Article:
Delivery represents the first phase in the Cyber Kill Chain® where a cyberattack is put into action. As a result, companies have an opportunity to directly defend against it by observing attacker behavior within their own environments. This can reveal critical information such as the attackers intent, what information they appear to have, what the goal of their attack appears to be, and indicators such as Internet Protocol (IP) addresses that can be used to attribute activity to the attacker. A company’s ability to block an attack at this preliminary stage is a strong indicator of effectiveness in a security plan, says Jeff Bowie, a Consultant in Lodestone’s proactive Security Consulting group. “It’s all about awareness and preparedness.”
Bowie used his first computer at only 8 years old, kicking off a life-long interest in physical and computer security. His focus as a consultant is penetration testing and scanning, both key factors in the assessment of client preparedness to face off with potential attackers in the wild. Every environment is unique, like a fingerprint, according to Bowie. Identifying and addressing weaknesses regularly can help clients keep their environments healthy and strong, similar to a person getting regular check-ups at a doctor’s office.
Bowie states that having multiple layers of security is critical to blocking a cyberattack during the Delivery phase, and includes preparation such as:
- Security awareness training.
- Systems and firewalls with up to date and custom settings to best suit the needs of the company.
- Endpoint detection monitoring and response, as well as other similar solutions that are reviewed by dedicated personnel in near-real time.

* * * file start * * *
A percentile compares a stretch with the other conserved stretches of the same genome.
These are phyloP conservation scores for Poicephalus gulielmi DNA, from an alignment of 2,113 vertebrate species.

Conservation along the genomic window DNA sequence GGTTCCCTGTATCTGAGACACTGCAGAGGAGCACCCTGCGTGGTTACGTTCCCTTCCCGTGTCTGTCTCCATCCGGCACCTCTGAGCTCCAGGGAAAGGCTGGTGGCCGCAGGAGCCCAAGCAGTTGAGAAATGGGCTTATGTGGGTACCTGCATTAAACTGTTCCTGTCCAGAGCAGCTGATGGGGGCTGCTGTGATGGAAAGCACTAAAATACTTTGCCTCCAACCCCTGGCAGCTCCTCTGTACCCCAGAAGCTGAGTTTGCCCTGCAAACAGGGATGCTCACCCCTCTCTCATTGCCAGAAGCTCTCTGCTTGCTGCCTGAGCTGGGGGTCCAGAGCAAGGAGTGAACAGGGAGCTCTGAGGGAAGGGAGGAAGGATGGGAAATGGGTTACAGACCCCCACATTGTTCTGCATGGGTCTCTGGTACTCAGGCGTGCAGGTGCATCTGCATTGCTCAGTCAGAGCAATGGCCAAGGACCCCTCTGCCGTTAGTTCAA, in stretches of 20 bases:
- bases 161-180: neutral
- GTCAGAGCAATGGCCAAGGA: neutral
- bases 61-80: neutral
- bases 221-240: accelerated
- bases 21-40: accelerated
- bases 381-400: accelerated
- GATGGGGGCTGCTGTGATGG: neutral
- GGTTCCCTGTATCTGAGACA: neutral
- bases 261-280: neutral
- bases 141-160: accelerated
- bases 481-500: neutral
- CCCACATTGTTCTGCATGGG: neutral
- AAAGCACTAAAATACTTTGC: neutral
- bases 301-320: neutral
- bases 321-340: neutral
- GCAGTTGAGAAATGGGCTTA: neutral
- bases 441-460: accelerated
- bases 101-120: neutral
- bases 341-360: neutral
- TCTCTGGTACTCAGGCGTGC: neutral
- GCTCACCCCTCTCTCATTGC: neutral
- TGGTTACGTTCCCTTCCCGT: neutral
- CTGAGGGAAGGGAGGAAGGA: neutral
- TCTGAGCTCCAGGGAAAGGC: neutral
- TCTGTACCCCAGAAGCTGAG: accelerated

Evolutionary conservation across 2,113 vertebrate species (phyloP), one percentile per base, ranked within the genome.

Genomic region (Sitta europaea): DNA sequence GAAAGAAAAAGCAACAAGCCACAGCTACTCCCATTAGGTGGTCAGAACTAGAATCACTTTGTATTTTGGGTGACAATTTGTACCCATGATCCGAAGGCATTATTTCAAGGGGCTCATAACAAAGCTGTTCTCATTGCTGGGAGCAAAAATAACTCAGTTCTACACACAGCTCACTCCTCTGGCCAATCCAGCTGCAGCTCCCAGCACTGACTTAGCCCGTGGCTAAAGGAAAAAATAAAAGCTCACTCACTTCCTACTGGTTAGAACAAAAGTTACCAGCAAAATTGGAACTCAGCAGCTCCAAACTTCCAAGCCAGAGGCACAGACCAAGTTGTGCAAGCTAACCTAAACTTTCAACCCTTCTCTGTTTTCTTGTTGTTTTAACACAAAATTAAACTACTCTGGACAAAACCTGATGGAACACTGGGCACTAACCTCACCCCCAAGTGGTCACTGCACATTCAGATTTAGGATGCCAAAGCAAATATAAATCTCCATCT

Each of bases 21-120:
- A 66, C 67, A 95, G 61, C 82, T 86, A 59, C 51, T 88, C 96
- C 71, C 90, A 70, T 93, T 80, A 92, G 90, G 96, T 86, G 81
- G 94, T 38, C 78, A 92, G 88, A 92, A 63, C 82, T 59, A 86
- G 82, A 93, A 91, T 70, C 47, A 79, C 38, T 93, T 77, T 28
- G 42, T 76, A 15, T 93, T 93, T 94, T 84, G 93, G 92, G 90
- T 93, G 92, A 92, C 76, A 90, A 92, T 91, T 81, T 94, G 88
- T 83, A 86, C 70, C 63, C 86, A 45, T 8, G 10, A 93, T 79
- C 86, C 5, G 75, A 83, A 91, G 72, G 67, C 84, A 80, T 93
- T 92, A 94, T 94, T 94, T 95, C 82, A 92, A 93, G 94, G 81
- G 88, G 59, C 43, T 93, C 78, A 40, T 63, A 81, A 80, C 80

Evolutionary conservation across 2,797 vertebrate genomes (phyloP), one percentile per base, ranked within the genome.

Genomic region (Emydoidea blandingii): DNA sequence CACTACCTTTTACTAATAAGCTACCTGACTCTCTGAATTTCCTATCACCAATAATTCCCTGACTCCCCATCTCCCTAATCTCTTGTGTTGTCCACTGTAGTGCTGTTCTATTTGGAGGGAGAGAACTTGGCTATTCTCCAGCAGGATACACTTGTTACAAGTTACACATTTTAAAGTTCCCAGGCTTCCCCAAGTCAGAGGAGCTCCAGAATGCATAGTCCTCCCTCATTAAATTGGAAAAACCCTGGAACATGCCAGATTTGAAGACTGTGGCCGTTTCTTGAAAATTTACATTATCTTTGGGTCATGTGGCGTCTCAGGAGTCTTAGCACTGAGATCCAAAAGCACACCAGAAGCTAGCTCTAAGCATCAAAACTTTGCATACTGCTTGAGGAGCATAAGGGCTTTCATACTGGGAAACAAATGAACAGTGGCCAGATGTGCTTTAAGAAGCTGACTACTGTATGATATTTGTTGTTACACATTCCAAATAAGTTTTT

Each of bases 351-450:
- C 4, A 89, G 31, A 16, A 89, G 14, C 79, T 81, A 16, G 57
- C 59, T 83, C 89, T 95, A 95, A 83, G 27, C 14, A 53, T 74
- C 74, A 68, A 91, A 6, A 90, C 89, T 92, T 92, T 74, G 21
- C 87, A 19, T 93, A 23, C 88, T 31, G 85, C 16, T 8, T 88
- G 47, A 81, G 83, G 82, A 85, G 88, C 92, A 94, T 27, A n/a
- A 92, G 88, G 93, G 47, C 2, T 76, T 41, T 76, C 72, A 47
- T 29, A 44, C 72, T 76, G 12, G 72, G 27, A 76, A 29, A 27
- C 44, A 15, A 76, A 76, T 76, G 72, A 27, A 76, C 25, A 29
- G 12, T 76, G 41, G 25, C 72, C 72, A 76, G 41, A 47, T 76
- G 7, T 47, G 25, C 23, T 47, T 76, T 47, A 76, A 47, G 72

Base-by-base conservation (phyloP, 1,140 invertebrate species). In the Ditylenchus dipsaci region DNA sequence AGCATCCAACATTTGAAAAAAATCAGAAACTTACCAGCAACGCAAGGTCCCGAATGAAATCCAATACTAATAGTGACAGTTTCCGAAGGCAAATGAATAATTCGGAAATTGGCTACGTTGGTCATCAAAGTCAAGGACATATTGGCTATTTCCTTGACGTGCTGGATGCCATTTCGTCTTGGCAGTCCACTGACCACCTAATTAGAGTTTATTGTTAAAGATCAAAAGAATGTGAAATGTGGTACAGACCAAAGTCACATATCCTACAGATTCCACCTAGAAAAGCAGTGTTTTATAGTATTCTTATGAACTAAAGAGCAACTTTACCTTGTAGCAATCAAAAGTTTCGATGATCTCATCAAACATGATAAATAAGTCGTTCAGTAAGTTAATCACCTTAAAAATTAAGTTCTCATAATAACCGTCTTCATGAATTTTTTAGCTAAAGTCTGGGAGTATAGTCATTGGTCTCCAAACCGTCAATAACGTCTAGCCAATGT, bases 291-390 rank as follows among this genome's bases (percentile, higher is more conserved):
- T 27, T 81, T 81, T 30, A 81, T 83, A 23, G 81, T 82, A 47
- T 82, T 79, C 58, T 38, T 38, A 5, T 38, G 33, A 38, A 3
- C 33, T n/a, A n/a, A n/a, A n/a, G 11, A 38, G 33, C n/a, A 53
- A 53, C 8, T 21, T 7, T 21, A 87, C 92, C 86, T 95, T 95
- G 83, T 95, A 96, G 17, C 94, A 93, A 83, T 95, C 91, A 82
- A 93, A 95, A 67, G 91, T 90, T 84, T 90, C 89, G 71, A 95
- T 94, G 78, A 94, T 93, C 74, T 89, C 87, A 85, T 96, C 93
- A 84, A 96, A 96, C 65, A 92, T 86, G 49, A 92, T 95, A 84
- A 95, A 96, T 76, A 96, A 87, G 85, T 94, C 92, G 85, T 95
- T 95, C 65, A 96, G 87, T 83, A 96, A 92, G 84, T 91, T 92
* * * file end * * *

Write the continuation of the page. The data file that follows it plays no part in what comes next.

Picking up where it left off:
- Regular testing of processes, backups, and emergency response plans.
In the hypothetical scenarios described above, patching and penetration testing could have helped The Second Breakfast and Fhloston Paradise detect and resolve the outdated systems and website misconfigurations that made delivery possible for their attackers. In addition, regular phishing tests could have helped promote awareness of social engineering within Cash Williams, making personnel more prepared to combat attackers’ first attempts at delivery.
It is critical to empower not only companies, but their personnel to take an active role in stopping cyberattacks, Bowie says. By performing phishing and penetration testing at least every six months, companies can safely simulate the experience of an actual attack to ensure that its response strategies on all levels are as effective and actionable as possible.
Delivery is the third stage of the Cyber Kill Chain® – by engaging in regular testing and building employees’ confidence in detecting and responding to social engineering attempts, companies have an opportunity to stop cyberattacks at their earliest stages. For more information on cybersecurity and resources to prevent and respond to breaches, visit https://lodestone.com/contact/.
This article is the second in Lodestone’s seven-part series that explores Lockheed Martin’s Cyber Kill Chain® framework. Explore examples of companies facing cyber adversaries and learn strategies to combat malicious activity at every step in the process. Look for another spotlight on the first Wednesday of each month. For additional details and a full schedule of upcoming releases, visit https://lodestone.com/insight/introducing-our-spotlight-series/.